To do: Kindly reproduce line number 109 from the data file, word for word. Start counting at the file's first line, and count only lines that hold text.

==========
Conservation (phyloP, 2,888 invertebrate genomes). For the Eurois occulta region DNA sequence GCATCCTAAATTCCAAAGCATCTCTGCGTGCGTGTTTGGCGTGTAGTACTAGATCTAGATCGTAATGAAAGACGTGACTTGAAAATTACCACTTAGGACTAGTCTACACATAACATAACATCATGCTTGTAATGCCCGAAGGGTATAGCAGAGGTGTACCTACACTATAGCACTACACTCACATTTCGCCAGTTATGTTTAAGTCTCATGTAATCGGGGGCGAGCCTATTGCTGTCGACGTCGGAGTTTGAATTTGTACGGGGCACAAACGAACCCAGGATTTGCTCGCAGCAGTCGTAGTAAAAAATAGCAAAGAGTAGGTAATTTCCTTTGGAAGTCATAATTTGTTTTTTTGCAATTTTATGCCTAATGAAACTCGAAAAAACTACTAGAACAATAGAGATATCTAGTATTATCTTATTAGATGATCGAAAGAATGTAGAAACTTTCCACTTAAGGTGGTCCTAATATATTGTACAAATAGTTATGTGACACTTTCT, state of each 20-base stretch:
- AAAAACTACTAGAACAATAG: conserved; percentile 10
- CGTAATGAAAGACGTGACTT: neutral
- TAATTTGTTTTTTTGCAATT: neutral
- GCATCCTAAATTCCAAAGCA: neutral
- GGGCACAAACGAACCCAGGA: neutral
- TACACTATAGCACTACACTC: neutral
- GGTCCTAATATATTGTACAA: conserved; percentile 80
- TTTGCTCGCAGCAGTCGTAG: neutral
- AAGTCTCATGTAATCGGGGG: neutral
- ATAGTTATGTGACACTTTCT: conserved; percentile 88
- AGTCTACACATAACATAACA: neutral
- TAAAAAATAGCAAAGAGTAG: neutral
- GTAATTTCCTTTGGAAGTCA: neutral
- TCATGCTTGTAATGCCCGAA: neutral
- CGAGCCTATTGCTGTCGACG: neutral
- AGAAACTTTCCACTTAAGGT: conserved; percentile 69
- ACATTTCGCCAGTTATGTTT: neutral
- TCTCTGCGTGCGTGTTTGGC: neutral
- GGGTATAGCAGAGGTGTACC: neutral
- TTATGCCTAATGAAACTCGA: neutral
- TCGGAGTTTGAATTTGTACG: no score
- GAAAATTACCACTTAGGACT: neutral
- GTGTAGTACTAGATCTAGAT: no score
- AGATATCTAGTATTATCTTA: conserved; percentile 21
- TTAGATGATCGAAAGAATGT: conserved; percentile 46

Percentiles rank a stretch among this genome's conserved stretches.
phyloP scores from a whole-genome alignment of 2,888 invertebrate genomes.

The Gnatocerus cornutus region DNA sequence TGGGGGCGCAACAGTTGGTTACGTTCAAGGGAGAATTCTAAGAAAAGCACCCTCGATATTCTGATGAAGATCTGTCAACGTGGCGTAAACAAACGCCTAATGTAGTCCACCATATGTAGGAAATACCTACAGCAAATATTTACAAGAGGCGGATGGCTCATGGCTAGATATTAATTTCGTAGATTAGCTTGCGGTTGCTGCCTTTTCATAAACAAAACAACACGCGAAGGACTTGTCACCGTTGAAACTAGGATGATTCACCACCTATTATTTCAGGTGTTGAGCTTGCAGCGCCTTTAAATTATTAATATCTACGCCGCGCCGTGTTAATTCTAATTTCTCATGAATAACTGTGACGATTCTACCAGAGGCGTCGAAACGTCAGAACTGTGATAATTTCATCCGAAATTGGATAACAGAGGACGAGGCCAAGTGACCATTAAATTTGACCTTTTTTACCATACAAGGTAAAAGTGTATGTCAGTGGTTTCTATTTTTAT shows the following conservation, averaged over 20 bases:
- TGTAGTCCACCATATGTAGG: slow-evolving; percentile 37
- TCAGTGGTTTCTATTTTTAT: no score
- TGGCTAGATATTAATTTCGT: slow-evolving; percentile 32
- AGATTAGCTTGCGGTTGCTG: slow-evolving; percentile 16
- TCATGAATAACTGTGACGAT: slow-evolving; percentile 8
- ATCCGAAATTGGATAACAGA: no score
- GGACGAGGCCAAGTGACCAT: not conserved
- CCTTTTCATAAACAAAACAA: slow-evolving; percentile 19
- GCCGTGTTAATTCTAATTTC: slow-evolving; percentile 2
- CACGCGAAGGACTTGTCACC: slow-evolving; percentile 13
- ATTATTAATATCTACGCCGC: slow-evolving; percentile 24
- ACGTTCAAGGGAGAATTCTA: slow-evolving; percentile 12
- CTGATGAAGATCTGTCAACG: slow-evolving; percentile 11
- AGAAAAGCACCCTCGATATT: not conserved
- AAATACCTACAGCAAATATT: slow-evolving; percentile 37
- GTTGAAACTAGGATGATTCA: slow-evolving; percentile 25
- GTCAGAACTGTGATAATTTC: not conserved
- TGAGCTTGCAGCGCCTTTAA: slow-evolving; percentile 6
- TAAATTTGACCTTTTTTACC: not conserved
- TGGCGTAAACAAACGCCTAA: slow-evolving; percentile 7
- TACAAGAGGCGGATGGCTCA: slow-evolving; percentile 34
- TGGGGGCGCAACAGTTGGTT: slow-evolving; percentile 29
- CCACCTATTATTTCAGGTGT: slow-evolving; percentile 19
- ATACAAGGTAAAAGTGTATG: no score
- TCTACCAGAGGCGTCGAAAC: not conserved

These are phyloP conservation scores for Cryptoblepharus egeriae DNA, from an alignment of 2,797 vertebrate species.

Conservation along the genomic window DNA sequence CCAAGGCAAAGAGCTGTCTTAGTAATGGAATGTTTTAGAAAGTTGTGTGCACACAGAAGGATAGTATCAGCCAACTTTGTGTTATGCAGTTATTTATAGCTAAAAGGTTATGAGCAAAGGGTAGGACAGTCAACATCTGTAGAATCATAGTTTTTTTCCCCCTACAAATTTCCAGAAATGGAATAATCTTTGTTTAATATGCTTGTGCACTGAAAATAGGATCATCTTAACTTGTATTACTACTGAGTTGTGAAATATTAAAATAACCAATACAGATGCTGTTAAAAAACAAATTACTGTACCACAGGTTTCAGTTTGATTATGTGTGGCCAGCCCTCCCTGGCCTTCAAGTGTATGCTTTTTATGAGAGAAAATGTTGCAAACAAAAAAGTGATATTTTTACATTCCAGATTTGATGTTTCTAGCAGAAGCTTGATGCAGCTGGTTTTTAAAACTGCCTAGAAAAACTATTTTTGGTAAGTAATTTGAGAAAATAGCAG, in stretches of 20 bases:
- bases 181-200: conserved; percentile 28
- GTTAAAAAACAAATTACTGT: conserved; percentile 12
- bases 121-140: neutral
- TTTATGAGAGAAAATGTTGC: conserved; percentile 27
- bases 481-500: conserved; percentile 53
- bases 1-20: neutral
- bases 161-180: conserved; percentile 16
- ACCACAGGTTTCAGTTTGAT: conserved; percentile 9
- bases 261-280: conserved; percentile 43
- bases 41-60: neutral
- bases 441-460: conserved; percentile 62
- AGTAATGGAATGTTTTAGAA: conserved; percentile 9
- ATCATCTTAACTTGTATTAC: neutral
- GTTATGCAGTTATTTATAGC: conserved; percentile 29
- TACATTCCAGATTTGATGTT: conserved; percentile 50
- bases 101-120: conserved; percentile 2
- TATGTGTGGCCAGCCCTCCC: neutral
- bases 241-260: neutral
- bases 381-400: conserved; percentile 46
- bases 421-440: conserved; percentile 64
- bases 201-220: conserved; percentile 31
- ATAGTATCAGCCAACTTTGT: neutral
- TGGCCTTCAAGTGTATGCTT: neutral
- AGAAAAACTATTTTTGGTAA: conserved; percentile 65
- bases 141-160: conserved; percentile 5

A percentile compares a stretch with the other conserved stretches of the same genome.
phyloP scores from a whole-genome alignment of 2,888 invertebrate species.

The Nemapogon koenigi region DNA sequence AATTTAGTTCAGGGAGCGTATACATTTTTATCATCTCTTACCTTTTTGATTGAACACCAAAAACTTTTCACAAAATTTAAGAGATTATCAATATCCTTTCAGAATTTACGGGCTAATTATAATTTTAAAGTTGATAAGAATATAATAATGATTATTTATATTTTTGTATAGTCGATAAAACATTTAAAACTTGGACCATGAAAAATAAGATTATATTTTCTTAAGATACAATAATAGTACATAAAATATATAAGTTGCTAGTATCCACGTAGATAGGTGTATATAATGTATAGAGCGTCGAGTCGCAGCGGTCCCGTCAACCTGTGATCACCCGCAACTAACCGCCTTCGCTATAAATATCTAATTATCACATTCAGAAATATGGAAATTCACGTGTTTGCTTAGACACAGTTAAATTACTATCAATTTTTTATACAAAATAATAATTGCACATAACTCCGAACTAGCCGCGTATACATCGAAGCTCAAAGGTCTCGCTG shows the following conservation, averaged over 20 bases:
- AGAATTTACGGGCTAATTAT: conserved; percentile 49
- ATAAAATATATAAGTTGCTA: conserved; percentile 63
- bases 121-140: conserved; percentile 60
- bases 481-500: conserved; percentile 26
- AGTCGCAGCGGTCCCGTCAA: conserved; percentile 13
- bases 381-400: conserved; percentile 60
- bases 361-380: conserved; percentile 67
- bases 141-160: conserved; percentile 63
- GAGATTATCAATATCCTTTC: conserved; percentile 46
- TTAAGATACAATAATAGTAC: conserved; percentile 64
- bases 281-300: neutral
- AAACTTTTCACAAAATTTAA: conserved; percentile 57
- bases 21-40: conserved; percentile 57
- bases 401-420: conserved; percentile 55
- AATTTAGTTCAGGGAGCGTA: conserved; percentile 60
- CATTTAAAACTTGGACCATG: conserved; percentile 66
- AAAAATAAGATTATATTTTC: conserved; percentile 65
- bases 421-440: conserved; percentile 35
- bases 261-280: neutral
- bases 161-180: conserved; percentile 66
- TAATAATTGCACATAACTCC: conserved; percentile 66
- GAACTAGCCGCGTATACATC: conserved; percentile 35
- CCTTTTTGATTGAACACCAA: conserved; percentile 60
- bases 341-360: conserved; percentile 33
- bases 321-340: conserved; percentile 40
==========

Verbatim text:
- bases 321-340: conserved; percentile 40